In fact, the Lotte fleet has been around since the 1930s: it is a passing device that is operated by hand. What many people don't know, however, is that the product name is a protected trademark of Gefu, meaning only this company is allowed to name its kitchen appliances that way - all other manufacturers are not. Nevertheless, the term "Flotte Lotte" has become established in Germany when talking about a strainer that already had a permanent place in the kitchen in grandmother's time. But how exactly do you use it and how do the common models differ? We'll take you on a little journey through time.
On February 14, 1928, Victor Simon applied for a patent for his kitchen appliance, which he named "Passoire d'action rapide pour légumes et autres comestibles" - translated it roughly means "Rapid sieve for vegetables and other foods". Only three years later, on February 16, 1931, Jean Mantelet had his "Presse-purée qui, sous l'action d'une lame hélicoïdale animée par une manivelle, comprime progressivement la matière contre un tamis conique" (Moulin-Légumes for short called, later renamed Légumex). In 1957 it finally became the Moulinex brand, which is still a well-known name in the kitchen industry today. In fact, it was Charlotte Giebel's passing device that was brought onto the market in the 1930s and was colloquially known as the "Flotte Lotte". However, the name has been a protected term of the Gefu company since the 1950s.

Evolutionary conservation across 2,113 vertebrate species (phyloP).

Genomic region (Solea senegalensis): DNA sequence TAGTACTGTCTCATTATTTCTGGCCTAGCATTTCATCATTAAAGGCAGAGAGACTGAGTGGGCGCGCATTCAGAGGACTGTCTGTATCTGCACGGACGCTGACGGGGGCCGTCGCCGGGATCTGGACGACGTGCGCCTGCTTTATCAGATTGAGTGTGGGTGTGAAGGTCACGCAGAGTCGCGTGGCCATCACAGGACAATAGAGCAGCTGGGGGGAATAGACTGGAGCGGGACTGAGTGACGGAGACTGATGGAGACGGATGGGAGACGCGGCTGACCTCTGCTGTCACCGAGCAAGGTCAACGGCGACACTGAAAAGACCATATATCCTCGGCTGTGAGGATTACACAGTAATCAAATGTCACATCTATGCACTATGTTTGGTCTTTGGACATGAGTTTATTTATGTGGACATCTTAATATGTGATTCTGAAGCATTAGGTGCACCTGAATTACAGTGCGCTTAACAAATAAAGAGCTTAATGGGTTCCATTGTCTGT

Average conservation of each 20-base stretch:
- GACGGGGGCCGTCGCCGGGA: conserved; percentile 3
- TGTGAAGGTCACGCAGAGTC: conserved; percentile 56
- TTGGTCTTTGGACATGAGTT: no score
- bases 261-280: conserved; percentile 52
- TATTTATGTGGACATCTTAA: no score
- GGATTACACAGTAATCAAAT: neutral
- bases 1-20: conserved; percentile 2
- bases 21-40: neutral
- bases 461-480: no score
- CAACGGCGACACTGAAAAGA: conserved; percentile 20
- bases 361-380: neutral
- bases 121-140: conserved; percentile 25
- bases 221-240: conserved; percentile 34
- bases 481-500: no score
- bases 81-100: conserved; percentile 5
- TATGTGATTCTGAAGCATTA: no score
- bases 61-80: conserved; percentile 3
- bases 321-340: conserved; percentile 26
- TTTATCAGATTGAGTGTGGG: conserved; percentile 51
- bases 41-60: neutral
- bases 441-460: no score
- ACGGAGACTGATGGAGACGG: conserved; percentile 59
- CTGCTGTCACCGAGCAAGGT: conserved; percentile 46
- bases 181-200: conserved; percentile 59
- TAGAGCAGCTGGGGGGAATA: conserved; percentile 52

The popular kitchen appliance is primarily used to strain softly cooked vegetables or fruit. This is made possible by a bottom sieve through which the food is pressed - not with a spoon (or other aids), but with an inclined blade that is operated by hand. A crank causes the blade to rotate, ensuring that fine particles are pushed through the sieve and coarse ones get stuck in the sieve. For this reason, the "Flotte Lotte" is mostly used to make sauces or jam, porridge, puree or puree.
The functionality of modern passing devices is always the same. And from a purely visual perspective, the models almost all look the same. However, most devices differ from the original: In contrast to the "Fleet Lotte" from Gefu, the sieve in many models is not permanently integrated, but rather replaceable. Depending on the manufacturer, the strainer comes with three to four different graters, so you can decide for yourself how coarse or fine the result should be. And the size of the kitchen appliances can also vary: Depending on how much mass you want to sieve through a strainer at the same time, a small or larger model makes sense.
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